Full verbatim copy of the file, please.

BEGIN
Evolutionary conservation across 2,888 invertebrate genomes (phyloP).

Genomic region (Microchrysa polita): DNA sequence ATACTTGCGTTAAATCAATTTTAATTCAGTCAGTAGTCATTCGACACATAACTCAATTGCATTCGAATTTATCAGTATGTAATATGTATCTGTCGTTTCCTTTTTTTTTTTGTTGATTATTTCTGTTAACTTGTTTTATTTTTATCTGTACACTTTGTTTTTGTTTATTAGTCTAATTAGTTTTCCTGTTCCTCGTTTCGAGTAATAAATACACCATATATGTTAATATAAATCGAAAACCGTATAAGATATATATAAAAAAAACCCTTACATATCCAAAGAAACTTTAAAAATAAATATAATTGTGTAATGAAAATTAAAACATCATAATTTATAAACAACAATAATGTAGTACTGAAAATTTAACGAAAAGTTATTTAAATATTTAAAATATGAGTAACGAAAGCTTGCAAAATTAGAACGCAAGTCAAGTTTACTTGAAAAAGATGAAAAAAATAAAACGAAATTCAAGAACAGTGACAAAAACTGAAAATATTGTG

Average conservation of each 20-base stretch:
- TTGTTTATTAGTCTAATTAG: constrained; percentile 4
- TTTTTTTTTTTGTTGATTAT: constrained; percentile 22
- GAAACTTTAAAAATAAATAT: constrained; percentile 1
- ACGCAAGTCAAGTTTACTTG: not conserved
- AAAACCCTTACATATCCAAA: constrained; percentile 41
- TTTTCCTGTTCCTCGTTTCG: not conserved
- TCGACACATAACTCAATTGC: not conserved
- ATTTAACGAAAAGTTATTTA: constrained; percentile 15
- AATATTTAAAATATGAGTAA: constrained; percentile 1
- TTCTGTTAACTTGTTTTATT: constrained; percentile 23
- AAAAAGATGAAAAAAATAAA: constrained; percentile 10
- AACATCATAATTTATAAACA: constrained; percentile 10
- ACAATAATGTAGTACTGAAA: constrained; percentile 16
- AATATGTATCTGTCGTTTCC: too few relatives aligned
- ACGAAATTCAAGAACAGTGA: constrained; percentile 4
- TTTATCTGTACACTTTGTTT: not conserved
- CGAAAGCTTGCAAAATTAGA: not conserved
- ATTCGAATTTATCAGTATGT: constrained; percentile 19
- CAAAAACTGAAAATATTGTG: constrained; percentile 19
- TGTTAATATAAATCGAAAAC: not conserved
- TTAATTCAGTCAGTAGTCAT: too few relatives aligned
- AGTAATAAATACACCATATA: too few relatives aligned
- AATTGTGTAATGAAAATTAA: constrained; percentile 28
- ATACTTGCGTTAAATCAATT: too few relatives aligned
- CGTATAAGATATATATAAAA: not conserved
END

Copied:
Evolutionary conservation across 2,888 invertebrate genomes (phyloP).

Genomic region (Microchrysa polita): DNA sequence ATACTTGCGTTAAATCAATTTTAATTCAGTCAGTAGTCATTCGACACATAACTCAATTGCATTCGAATTTATCAGTATGTAATATGTATCTGTCGTTTCCTTTTTTTTTTTGTTGATTATTTCTGTTAACTTGTTTTATTTTTATCTGTACACTTTGTTTTTGTTTATTAGTCTAATTAGTTTTCCTGTTCCTCGTTTCGAGTAATAAATACACCATATATGTTAATATAAATCGAAAACCGTATAAGATATATATAAAAAAAACCCTTACATATCCAAAGAAACTTTAAAAATAAATATAATTGTGTAATGAAAATTAAAACATCATAATTTATAAACAACAATAATGTAGTACTGAAAATTTAACGAAAAGTTATTTAAATATTTAAAATATGAGTAACGAAAGCTTGCAAAATTAGAACGCAAGTCAAGTTTACTTGAAAAAGATGAAAAAAATAAAACGAAATTCAAGAACAGTGACAAAAACTGAAAATATTGTG

Average conservation of each 20-base stretch:
- TTGTTTATTAGTCTAATTAG: constrained; percentile 4
- TTTTTTTTTTTGTTGATTAT: constrained; percentile 22
- GAAACTTTAAAAATAAATAT: constrained; percentile 1
- ACGCAAGTCAAGTTTACTTG: not conserved
- AAAACCCTTACATATCCAAA: constrained; percentile 41
- TTTTCCTGTTCCTCGTTTCG: not conserved
- TCGACACATAACTCAATTGC: not conserved
- ATTTAACGAAAAGTTATTTA: constrained; percentile 15
- AATATTTAAAATATGAGTAA: constrained; percentile 1
- TTCTGTTAACTTGTTTTATT: constrained; percentile 23
- AAAAAGATGAAAAAAATAAA: constrained; percentile 10
- AACATCATAATTTATAAACA: constrained; percentile 10
- ACAATAATGTAGTACTGAAA: constrained; percentile 16
- AATATGTATCTGTCGTTTCC: too few relatives aligned
- ACGAAATTCAAGAACAGTGA: constrained; percentile 4
- TTTATCTGTACACTTTGTTT: not conserved
- CGAAAGCTTGCAAAATTAGA: not conserved
- ATTCGAATTTATCAGTATGT: constrained; percentile 19
- CAAAAACTGAAAATATTGTG: constrained; percentile 19
- TGTTAATATAAATCGAAAAC: not conserved
- TTAATTCAGTCAGTAGTCAT: too few relatives aligned
- AGTAATAAATACACCATATA: too few relatives aligned
- AATTGTGTAATGAAAATTAA: constrained; percentile 28
- ATACTTGCGTTAAATCAATT: too few relatives aligned
- CGTATAAGATATATATAAAA: not conserved